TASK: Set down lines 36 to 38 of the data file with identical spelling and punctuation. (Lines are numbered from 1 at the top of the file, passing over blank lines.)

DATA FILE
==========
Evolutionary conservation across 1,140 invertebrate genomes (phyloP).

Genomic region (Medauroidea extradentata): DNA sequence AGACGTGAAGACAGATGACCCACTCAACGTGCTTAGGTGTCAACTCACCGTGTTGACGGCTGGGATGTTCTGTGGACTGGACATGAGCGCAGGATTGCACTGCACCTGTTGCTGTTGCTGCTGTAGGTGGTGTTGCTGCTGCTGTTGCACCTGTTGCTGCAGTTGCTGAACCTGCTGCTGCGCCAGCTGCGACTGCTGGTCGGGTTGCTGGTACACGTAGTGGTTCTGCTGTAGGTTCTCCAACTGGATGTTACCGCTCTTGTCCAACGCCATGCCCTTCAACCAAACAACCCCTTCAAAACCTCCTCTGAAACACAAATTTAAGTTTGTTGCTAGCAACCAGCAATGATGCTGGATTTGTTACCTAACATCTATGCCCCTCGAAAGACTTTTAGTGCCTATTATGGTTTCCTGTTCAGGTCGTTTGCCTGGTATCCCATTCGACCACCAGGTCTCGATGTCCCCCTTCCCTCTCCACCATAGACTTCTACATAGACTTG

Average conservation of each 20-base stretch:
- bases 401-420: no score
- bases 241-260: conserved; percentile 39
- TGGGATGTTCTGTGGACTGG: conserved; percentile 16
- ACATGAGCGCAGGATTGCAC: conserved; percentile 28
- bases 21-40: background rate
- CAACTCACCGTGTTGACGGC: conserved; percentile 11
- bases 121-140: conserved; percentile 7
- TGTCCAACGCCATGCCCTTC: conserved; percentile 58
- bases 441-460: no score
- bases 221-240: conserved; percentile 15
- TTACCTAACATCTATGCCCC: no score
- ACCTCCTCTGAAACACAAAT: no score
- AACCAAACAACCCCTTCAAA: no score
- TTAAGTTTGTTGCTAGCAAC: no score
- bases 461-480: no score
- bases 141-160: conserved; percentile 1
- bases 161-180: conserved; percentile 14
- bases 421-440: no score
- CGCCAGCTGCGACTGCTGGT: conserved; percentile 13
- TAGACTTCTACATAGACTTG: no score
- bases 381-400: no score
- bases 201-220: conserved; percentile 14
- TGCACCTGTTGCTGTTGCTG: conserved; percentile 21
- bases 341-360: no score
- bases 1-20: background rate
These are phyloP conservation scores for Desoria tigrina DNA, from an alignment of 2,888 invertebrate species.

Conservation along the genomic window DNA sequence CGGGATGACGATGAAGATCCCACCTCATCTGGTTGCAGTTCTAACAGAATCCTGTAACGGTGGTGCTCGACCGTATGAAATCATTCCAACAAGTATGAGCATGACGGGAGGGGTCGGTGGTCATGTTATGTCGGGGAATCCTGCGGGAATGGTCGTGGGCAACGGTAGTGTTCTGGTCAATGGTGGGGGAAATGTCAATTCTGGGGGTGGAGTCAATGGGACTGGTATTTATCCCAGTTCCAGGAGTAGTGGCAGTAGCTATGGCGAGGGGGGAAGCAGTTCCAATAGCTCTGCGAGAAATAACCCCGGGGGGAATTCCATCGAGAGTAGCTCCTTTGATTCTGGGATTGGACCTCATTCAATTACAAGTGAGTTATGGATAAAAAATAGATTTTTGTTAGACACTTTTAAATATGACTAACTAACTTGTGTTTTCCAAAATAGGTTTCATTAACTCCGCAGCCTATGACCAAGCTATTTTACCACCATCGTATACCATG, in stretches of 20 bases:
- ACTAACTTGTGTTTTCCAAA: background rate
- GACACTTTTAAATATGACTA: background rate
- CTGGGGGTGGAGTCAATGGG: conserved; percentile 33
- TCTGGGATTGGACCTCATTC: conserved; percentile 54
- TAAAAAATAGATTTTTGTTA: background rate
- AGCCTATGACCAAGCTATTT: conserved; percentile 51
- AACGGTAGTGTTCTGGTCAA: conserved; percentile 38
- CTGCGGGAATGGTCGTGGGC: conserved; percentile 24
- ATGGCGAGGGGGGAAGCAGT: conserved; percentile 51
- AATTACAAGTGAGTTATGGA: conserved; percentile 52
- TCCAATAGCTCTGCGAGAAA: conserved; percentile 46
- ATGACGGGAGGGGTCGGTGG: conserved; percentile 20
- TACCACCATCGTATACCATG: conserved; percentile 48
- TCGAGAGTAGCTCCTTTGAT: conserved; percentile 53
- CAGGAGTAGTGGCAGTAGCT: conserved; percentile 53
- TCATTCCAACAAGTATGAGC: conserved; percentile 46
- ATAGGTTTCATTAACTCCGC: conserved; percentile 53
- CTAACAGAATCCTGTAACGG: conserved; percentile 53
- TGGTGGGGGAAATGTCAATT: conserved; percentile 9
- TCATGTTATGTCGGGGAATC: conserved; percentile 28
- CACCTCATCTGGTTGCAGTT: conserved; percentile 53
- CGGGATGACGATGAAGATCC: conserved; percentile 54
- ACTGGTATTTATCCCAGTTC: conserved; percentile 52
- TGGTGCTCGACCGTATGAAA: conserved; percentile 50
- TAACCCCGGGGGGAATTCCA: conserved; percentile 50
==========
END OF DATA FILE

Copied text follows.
- AGCCTATGACCAAGCTATTT: conserved; percentile 51
- AACGGTAGTGTTCTGGTCAA: conserved; percentile 38
- CTGCGGGAATGGTCGTGGGC: conserved; percentile 24